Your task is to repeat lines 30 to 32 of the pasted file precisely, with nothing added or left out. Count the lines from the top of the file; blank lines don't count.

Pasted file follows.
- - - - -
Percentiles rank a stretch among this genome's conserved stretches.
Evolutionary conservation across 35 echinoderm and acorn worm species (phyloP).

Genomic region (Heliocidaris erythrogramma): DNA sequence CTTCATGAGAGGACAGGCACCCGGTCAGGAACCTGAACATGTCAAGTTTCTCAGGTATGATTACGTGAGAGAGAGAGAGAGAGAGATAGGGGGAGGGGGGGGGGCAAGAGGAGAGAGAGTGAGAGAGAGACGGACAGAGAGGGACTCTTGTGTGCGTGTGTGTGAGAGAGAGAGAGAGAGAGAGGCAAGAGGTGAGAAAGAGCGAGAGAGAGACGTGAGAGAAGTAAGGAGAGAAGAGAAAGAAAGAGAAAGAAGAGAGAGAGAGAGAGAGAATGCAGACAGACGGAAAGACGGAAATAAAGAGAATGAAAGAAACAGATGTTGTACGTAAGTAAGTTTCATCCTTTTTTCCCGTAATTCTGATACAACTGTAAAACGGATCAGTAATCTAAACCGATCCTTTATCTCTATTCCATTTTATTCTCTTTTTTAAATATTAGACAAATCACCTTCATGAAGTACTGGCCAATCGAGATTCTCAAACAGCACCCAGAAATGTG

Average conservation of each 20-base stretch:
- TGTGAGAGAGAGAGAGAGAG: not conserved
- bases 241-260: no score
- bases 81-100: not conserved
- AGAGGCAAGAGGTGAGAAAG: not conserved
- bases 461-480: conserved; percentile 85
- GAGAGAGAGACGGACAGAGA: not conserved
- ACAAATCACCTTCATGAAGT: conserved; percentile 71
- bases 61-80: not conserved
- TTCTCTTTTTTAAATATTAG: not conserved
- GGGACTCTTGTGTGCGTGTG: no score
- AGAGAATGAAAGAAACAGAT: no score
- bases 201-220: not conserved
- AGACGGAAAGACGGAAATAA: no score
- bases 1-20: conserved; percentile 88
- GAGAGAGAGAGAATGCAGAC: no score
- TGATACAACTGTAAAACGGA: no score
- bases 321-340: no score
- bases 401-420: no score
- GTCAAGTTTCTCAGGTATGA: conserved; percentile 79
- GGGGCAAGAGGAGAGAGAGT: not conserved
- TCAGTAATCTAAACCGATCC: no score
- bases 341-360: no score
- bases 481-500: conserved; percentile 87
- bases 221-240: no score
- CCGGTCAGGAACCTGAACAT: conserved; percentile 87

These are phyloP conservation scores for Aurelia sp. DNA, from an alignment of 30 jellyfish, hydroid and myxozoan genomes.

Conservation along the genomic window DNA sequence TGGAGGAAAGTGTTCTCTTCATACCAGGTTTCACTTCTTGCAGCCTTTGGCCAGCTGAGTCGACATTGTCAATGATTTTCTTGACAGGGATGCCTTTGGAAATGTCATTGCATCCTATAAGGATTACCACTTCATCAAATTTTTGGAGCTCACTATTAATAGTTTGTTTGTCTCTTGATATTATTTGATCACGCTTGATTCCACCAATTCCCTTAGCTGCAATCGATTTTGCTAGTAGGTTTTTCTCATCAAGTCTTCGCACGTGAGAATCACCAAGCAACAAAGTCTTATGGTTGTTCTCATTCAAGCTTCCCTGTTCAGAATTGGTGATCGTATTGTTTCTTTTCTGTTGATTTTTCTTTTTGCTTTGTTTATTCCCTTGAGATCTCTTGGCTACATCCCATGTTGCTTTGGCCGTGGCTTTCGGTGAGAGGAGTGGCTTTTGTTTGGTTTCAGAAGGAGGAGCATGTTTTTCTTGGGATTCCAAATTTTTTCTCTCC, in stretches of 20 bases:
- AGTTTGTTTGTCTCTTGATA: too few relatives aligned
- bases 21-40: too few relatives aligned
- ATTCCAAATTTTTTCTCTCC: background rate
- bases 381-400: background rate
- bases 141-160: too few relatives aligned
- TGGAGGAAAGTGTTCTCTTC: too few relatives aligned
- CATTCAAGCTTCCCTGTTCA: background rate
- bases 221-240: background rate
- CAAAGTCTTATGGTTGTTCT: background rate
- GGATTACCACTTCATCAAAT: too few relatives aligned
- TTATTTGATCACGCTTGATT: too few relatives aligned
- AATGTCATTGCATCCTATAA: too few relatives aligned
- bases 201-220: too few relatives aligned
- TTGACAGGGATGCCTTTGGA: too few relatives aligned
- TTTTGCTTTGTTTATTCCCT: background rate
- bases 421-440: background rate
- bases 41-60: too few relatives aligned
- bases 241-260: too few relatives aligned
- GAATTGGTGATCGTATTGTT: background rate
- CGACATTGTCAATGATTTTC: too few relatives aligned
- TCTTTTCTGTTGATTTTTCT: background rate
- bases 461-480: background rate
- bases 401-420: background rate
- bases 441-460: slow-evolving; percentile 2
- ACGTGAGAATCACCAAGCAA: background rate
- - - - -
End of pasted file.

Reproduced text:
These are phyloP conservation scores for Aurelia sp. DNA, from an alignment of 30 jellyfish, hydroid and myxozoan genomes.

Conservation along the genomic window DNA sequence TGGAGGAAAGTGTTCTCTTCATACCAGGTTTCACTTCTTGCAGCCTTTGGCCAGCTGAGTCGACATTGTCAATGATTTTCTTGACAGGGATGCCTTTGGAAATGTCATTGCATCCTATAAGGATTACCACTTCATCAAATTTTTGGAGCTCACTATTAATAGTTTGTTTGTCTCTTGATATTATTTGATCACGCTTGATTCCACCAATTCCCTTAGCTGCAATCGATTTTGCTAGTAGGTTTTTCTCATCAAGTCTTCGCACGTGAGAATCACCAAGCAACAAAGTCTTATGGTTGTTCTCATTCAAGCTTCCCTGTTCAGAATTGGTGATCGTATTGTTTCTTTTCTGTTGATTTTTCTTTTTGCTTTGTTTATTCCCTTGAGATCTCTTGGCTACATCCCATGTTGCTTTGGCCGTGGCTTTCGGTGAGAGGAGTGGCTTTTGTTTGGTTTCAGAAGGAGGAGCATGTTTTTCTTGGGATTCCAAATTTTTTCTCTCC, in stretches of 20 bases:
- AGTTTGTTTGTCTCTTGATA: too few relatives aligned